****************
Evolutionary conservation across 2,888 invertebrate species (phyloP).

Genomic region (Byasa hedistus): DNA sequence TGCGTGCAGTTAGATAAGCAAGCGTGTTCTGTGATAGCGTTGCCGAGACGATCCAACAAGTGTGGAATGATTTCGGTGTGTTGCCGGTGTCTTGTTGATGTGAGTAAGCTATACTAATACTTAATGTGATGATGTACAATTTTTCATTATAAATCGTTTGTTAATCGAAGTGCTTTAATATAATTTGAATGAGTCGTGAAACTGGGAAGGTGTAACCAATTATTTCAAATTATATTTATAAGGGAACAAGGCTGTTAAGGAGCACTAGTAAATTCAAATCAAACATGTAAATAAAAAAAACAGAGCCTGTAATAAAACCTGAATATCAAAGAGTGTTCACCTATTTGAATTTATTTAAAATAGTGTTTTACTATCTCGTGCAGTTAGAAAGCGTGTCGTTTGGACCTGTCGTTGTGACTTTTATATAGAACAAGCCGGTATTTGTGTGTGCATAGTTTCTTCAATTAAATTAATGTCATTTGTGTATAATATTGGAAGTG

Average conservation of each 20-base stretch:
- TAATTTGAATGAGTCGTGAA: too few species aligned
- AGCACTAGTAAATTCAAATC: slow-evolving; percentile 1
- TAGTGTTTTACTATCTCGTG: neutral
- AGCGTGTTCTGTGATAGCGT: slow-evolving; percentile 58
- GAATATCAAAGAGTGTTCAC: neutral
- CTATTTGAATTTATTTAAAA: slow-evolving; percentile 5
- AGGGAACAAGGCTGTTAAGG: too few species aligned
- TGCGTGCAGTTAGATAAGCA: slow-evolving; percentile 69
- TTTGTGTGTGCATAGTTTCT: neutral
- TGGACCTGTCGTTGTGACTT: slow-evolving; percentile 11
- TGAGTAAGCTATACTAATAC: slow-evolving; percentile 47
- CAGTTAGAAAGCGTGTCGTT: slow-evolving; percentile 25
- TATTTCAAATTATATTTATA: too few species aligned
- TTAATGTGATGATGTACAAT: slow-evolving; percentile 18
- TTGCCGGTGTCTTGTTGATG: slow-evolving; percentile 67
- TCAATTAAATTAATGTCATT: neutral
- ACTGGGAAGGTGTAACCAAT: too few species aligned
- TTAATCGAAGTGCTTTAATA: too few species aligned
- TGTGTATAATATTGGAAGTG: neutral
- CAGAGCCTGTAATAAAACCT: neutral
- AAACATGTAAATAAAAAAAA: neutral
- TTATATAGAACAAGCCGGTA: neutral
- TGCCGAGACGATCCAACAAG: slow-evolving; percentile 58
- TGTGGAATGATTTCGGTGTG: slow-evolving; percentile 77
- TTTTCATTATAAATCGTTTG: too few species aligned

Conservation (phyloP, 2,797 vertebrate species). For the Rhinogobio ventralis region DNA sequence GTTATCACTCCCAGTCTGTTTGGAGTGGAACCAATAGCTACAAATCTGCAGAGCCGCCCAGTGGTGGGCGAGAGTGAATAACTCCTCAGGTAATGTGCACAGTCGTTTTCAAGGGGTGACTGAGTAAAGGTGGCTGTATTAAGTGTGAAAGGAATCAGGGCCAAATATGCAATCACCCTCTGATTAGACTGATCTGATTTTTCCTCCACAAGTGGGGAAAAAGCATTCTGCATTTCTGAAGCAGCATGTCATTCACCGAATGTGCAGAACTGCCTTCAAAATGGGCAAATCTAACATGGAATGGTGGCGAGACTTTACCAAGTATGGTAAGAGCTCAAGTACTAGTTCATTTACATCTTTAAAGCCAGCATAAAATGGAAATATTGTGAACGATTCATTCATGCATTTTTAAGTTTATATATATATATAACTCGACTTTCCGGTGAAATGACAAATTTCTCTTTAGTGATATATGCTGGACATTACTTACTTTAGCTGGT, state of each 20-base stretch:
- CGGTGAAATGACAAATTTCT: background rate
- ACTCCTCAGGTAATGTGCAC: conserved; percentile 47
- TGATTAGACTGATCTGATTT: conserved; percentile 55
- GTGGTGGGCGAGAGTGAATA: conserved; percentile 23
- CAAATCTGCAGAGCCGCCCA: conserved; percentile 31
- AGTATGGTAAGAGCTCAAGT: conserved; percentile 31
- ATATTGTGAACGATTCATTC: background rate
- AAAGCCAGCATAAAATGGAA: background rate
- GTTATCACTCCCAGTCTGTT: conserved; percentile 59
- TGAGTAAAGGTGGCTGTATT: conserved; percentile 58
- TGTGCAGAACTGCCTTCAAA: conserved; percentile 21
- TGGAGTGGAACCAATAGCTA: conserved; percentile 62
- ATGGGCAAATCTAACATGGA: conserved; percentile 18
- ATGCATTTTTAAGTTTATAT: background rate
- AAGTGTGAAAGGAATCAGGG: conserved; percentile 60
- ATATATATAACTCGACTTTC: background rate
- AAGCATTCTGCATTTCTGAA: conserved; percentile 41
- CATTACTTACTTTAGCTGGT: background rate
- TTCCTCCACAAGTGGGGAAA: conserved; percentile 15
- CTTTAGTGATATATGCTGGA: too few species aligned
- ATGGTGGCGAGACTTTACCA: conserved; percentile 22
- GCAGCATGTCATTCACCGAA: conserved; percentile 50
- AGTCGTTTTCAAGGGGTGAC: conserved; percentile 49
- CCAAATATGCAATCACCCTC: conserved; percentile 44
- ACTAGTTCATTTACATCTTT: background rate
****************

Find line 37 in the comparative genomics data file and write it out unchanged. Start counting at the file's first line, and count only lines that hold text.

- AAAGCCAGCATAAAATGGAA: background rate